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‘Tax the rich’ just rhetoric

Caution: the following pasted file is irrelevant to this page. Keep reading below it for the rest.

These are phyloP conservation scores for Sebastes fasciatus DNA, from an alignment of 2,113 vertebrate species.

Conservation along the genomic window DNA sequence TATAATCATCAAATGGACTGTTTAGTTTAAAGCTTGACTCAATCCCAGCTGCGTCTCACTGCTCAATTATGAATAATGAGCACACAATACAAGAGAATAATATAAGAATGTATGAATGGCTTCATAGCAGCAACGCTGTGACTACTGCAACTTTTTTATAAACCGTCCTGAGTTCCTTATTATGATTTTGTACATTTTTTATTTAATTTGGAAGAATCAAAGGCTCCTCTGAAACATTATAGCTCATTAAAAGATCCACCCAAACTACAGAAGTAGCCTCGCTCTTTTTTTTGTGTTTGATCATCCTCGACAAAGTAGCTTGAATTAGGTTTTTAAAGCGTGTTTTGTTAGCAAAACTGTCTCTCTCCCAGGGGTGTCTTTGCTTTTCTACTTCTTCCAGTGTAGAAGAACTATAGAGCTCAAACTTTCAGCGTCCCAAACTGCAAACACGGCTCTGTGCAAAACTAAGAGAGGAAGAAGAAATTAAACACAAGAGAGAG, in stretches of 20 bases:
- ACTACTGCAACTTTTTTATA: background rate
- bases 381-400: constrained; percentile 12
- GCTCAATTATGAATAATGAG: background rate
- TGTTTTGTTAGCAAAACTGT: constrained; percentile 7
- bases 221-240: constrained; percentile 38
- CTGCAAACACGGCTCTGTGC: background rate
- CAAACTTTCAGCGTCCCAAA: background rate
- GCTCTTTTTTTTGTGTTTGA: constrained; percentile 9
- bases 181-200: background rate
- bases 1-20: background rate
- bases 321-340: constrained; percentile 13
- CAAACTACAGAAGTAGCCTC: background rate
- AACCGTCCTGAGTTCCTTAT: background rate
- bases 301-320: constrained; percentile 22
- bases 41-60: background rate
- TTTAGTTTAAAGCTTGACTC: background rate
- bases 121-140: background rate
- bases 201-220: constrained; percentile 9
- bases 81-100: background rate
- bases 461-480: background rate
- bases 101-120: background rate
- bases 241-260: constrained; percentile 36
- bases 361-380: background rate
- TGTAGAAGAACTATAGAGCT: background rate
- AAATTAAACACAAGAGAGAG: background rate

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The Bush tax policy (referred to as cuts) expires at the end of 2012 and all current income tax rates will rise to pre-2001 levels: the lowest rate will jump from 10 percent to 15 percent and the highest from 35 percent to 39.6 percent. The expiration of Bush tax policy will dramatically increase taxes on capital gains and dividends. Bush tax policy taxed capital gains and dividends at a flat rate of 15 percent. When the policy expires, capital gains and dividends will be taxed as regular income, meaning that everyone in a rate higher than 15 percent pays more taxes. Plus, the health care law imposes a new and additional 3.8 percent tax on passive income, including dividends and interest. So the dividend tax will increase for everyone. This administration tries to justify the change in tax policy by arguing that it will only affect the wealthy. Basic economic analysis reveals that almost every taxpayer, not just the wealthy, will be harmed by this tax hike. Everyone who currently holds dividend-paying stocks — everyone with 401(k)s to union pension funds to non-profit foundations — will see the value of their investments decline substantially. Hiking taxes on dividends will be disastrous for retirees: according to the IRS, more than half of dividend payments go to Americans over age 65. Don’t be fooled by the “Tax the Rich” rhetoric! Willard F. Schmehl, Cool